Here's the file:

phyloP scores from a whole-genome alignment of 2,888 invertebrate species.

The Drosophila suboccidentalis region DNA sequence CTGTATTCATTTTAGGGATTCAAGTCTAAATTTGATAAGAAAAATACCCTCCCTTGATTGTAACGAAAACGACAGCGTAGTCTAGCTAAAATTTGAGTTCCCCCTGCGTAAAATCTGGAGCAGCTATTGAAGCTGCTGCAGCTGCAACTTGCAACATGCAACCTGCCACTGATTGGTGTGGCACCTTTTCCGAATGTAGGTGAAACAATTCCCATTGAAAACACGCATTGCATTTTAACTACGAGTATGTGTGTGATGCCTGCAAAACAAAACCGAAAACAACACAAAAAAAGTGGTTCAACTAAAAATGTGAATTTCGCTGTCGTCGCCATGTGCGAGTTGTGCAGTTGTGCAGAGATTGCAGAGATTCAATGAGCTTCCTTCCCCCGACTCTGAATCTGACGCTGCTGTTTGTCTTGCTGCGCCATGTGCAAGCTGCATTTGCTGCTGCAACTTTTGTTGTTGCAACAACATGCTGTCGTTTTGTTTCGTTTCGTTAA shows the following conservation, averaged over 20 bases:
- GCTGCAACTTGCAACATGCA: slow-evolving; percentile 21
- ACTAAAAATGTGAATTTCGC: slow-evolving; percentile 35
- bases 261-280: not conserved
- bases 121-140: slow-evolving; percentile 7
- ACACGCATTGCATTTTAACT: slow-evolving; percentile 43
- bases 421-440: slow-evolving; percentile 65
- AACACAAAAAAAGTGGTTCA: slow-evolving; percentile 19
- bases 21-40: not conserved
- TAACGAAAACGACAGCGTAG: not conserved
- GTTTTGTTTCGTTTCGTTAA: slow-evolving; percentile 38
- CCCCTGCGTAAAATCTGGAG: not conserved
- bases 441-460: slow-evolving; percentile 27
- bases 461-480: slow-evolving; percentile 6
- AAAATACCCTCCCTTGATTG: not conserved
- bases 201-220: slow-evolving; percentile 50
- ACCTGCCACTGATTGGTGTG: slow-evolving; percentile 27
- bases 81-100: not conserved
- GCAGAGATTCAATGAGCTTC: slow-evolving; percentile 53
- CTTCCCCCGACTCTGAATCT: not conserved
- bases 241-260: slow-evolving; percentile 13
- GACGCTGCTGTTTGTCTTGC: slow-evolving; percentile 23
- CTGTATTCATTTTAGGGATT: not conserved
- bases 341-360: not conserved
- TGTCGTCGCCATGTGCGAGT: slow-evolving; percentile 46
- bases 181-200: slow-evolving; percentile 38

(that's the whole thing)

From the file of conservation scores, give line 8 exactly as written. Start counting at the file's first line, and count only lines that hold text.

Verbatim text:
- bases 421-440: slow-evolving; percentile 65